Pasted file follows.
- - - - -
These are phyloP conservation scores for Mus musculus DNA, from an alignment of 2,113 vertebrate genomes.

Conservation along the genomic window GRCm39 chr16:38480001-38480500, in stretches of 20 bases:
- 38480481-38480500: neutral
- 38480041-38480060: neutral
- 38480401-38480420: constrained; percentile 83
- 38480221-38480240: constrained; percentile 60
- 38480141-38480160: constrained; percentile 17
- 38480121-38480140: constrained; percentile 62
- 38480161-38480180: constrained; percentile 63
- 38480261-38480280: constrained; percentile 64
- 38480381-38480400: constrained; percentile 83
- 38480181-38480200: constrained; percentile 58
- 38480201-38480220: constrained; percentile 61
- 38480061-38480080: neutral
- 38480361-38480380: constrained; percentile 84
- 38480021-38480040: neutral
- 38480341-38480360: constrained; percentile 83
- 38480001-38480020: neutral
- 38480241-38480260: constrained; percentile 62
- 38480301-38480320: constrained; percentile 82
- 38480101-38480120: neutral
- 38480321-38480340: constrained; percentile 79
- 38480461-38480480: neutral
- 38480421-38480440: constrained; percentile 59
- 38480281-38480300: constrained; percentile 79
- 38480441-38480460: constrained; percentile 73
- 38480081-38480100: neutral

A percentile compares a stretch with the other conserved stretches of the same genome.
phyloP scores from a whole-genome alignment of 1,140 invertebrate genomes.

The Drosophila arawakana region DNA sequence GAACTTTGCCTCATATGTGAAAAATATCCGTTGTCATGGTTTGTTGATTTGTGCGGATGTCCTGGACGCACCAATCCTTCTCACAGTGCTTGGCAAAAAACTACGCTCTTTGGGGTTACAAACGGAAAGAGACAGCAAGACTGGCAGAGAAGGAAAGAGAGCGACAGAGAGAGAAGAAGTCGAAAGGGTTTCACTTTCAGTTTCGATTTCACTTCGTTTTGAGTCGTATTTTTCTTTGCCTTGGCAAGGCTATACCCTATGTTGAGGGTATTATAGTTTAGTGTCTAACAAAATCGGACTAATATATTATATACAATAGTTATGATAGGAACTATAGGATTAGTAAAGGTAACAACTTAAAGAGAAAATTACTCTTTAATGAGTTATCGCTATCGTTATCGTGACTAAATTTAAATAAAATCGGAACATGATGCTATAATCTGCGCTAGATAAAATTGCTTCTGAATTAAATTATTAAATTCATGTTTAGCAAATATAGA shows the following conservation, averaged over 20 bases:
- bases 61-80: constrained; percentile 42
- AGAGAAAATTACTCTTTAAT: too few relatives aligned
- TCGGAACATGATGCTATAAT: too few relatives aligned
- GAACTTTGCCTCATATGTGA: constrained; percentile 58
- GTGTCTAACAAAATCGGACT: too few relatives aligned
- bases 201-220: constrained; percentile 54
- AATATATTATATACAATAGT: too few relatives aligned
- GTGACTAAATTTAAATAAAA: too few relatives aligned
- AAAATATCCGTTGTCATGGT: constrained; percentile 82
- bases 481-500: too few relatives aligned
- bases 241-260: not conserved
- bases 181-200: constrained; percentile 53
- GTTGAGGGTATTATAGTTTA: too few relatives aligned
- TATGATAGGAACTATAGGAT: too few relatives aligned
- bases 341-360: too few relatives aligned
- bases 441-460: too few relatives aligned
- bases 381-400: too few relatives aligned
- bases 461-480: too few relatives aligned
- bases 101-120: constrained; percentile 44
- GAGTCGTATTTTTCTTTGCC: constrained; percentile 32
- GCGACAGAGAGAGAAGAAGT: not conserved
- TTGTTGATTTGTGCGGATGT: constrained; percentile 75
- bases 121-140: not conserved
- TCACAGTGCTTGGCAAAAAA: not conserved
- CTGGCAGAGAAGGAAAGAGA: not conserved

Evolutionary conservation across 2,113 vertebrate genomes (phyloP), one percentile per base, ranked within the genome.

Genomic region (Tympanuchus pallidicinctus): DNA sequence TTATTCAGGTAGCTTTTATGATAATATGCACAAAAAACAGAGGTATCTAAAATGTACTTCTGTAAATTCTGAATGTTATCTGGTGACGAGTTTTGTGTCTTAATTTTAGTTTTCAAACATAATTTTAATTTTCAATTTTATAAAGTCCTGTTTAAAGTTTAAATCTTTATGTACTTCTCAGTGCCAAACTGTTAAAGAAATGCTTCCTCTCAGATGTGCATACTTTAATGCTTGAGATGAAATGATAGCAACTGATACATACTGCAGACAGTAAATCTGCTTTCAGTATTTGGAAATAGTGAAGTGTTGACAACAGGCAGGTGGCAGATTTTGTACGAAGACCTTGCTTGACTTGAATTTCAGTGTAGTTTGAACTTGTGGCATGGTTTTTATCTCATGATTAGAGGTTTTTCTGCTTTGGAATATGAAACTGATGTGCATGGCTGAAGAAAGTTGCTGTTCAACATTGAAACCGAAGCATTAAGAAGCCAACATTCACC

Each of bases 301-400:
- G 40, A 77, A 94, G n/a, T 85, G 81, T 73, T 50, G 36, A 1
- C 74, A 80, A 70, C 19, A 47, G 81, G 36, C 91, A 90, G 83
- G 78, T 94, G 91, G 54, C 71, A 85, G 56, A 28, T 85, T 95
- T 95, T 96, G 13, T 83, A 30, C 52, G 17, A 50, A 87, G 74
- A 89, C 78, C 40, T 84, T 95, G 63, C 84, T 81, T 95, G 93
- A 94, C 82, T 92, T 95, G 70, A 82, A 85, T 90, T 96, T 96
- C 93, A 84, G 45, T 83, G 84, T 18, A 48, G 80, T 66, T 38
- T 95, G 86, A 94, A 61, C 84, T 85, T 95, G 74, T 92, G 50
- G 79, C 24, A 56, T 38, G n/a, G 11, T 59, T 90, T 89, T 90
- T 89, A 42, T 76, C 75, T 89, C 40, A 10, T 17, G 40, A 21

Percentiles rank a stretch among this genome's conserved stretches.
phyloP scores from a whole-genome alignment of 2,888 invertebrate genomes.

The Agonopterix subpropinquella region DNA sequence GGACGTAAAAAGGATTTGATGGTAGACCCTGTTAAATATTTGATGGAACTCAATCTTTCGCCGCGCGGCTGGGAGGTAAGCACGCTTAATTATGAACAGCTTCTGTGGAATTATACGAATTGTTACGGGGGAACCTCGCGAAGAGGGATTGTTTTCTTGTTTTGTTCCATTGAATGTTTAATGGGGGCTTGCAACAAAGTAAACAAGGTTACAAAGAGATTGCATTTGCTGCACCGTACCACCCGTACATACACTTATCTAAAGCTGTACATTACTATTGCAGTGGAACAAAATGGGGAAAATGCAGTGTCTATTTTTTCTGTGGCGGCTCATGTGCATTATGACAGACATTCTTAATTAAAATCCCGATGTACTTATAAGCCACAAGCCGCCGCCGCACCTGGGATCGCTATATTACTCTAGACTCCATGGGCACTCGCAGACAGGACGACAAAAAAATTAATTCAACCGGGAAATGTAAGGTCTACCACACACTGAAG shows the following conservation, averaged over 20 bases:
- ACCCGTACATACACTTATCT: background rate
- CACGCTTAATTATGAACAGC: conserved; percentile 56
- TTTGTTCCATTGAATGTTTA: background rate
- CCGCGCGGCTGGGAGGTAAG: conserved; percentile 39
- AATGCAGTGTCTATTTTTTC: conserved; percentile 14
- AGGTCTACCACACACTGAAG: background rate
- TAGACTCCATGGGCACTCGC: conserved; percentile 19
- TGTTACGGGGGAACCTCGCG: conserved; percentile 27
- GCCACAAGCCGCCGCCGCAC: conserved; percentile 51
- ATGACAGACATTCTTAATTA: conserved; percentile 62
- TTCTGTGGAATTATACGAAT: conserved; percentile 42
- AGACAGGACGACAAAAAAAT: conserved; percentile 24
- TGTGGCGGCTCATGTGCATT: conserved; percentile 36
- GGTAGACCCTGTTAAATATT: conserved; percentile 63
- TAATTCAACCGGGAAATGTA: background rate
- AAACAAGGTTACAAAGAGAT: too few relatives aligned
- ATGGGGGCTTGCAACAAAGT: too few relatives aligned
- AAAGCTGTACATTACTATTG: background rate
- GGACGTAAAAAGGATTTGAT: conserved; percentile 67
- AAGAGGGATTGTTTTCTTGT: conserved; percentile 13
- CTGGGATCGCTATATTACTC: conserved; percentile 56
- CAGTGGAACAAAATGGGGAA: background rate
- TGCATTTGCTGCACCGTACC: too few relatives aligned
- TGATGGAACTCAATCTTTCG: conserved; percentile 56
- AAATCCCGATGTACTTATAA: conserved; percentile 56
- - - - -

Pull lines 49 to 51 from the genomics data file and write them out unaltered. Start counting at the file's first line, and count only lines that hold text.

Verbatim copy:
- bases 101-120: constrained; percentile 44
- GAGTCGTATTTTTCTTTGCC: constrained; percentile 32
- GCGACAGAGAGAGAAGAAGT: not conserved